Thursday, March 29, 2012

Saira Wasim

Saira Wasim (b Lahore, Pakistan, 1975), Pakistani painter, active also in America. Saira Wasim's images critique authority by using a painting technique that produces works described as “epic miniatures.” Prior to the 19th century, miniature painting was associated with royal courts in South Asia, but by the late 20th century it was being taught at the National College of Arts (NCA) in Pakistan. Wasim majored in miniature painting at NCA, graduating with a BFA in 1999. Her approach mirrors the philosophical and formal methods utilized by 16th-century Mughal Empire court painters in that she addresses contemporary issues and incorporates new materials and styles, as did the Mughal artists.

Wasim is part of a group of NCA graduates that does not set limits on miniature painting's purpose and form, unlike many contemporary practitioners and viewers in Pakistan. Like Shahzia Sikander before her, Wasim has introduced a dynamic technique to audiences in the USA, where she moved in 2003. Both their contributions also offer a more nuanced view of Pakistan at a point in history when the nation is primarily depicted as a violent society in the international media.

Wasim does not present a rosy picture of Pakistan and its politics; however, her art considers issues in a complex manner. In New World Order (2006), for example, Wasim painted the former President and Army General of Pakistan Pervez Musharraf. He is doll-like as he sits on the lap of the former American President George Bush. In this painting, Musharraf is miniscule in comparison with Bush, suggesting his powerlessness in the face of American dominance. For some, including Wasim, this reflects the US control of the world, from mass culture to governmental policies.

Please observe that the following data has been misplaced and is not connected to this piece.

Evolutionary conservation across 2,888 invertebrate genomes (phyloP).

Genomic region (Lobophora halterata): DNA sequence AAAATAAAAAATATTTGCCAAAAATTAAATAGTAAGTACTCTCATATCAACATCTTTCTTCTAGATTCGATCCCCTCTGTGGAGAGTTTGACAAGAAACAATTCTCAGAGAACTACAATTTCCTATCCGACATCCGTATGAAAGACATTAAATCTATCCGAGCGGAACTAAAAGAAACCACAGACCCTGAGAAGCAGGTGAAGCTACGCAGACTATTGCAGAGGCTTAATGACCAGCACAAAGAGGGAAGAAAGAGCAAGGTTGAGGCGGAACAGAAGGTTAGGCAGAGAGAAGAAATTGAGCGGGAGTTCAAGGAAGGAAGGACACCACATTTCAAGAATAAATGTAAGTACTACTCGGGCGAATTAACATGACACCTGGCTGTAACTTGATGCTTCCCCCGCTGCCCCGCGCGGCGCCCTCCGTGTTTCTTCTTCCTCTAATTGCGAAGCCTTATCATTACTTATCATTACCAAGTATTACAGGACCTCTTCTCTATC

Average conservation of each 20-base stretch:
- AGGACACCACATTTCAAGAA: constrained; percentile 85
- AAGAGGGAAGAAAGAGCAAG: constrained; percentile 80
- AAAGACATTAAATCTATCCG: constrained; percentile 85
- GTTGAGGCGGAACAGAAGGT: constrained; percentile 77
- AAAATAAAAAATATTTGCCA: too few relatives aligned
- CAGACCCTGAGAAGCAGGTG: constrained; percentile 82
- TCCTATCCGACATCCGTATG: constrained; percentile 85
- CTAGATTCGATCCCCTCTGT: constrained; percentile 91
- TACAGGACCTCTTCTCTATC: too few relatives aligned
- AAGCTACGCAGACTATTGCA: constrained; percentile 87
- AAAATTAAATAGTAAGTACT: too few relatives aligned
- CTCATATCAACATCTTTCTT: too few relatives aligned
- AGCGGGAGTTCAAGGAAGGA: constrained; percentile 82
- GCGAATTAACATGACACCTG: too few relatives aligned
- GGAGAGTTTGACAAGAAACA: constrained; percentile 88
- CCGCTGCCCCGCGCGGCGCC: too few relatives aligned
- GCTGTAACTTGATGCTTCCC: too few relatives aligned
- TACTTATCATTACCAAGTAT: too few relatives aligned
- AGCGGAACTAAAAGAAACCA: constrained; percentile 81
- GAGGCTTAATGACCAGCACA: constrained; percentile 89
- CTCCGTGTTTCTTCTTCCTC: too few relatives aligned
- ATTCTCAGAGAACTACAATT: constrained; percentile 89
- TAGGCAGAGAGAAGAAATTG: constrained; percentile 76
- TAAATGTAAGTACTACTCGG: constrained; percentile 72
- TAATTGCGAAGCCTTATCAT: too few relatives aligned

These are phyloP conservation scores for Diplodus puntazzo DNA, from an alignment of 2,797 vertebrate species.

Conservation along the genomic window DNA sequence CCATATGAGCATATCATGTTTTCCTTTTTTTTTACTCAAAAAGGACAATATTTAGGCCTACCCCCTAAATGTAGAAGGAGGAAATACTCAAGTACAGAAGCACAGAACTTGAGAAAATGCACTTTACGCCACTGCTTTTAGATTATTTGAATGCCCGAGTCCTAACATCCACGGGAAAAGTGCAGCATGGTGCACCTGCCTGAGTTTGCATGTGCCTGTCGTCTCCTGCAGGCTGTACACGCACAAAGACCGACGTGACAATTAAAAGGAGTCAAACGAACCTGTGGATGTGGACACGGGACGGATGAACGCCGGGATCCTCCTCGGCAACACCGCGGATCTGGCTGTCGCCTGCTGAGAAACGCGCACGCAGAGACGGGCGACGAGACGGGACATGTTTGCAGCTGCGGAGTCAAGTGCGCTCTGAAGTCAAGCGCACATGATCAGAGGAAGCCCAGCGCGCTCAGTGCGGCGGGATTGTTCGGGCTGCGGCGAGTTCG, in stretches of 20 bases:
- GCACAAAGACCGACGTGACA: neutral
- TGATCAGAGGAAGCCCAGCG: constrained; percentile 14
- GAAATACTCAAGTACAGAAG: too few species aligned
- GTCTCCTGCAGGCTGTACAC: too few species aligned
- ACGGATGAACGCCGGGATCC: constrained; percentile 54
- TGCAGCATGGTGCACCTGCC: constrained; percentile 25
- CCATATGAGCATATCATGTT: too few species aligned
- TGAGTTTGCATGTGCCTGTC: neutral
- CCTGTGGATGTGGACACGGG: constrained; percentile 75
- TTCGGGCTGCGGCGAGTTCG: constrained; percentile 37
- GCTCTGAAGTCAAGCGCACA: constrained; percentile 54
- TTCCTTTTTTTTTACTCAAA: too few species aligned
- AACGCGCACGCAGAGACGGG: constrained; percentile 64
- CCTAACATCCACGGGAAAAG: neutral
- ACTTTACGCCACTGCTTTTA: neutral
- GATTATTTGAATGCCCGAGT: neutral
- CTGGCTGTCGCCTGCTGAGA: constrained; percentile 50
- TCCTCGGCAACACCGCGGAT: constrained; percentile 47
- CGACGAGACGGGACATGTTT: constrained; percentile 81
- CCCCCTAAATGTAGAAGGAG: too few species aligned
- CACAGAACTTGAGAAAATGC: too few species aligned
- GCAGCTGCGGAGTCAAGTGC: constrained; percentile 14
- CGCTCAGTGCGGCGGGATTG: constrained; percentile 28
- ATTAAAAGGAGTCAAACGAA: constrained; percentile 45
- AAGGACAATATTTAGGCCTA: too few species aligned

Prior to moving to the USA in 2003, Wasim examined societal conditions in Pakistan, including the practice whereby daughters, sisters and wives who are perceived to be promiscuous are murdered in the name of family honor. Wasim's series of paintings Honor Killings (2001–3) charm viewers even as they allegorize slain victims who are represented as delicate and beautiful flowers. In either politically or socially engaged images, the artist is compelled to address the turbulent conditions in Pakistan and around the world today, providing her insights into global woes and local troubles.

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